Instead, I chose to say was, "Wow, that is really scary, and I'm really sad to hear you're in pain right now." I listen, and I let them know that they're being heard. Yet, after the calls, I feel like I didn't help them at all, that I didn't do everything I could do for them. But then later, I'll receive a text saying thanks - thanks for listening to me, it was really helpful.
To be able to hear others and not provide a solution is a hard habit to form. Intellectually we see our advice as simply helping them solve a problem they're encountering, yet underneath we're trying to find a way to make ourselves feel better about their pain.
Listening to Win
In most cases, when we're listening to somebody, our purpose is to win and convince them of something. That they don't need to be sad or anxious, or that it's not that bad. Remember, many people don't have a job and don't have parents to live with! Hey, there's a lot of small businesses out there that have gone bankrupt, so at least you're not there yet!
If somebody who's lost their job is trying to find one, you might ask them whether they've looked at Indeed. You might ask them how much time they've spent this week looking for jobs. You might say their resume needs to be fluffed up a bit. These are all attempts to find something to suggest that they haven't done and Win over the problem. It's equivalent to sweeping the problem under the rug.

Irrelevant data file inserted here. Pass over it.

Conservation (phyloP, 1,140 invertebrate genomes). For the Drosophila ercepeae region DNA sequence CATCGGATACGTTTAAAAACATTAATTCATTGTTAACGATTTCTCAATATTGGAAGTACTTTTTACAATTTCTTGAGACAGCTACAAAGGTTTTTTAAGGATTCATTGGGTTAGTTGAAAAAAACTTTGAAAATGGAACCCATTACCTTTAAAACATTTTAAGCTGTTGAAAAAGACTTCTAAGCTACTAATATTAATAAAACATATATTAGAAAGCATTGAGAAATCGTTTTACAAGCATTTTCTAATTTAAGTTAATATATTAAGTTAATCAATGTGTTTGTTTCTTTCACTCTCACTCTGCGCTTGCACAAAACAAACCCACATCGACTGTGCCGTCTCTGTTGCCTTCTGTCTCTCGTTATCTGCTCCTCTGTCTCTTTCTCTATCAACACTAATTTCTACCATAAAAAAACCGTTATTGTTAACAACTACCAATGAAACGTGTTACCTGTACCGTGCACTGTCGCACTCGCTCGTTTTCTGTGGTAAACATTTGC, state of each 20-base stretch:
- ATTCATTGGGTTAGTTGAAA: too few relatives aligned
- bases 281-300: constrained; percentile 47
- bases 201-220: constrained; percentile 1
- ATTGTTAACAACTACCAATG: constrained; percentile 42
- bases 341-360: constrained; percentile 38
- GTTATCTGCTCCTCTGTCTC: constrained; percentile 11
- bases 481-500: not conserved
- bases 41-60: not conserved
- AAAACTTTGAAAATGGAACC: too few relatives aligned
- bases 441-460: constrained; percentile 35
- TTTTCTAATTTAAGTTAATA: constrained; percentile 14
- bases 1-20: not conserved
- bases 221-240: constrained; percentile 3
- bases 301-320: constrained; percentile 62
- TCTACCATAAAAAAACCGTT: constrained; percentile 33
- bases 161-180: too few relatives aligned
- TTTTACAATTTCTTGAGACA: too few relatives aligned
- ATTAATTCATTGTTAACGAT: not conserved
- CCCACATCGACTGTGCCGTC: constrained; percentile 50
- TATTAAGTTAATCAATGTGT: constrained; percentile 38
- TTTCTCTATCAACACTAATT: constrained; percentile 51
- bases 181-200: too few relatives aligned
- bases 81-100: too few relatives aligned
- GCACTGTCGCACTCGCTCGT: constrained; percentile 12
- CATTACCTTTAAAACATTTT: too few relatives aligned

Listening to Learn
What can be the most important for those around us is simply to listen. What if you had a conversation that was solely based around listening to learn with no resolution at the end?
Maybe they've lost their job, and they don't know what to do. Instead of telling them what you would do, ask them what they're most worried about. Ask them what they plan to do? What do they think their priorities should be?
Often the problem that other people present to us is only a symptom of the real issue, which is the inner-feeling that is causing them this tension. By staying in a curious mode of learning, we can nudge them to uncover the real source of their problem, and with any luck, allow them to feel the emotion fully.
Dealing with Our Own Emotions
Many of the problems we experience in life are because we suppress our emotions and choose not to feel them. In doing so, we start to lose our ability to connect with others' feelings and the awareness needed to provide them with space, comfort, and security to feel their own emotions without jeopardizing that.
If we don't explore our emotions, then it's tough to explore them with others.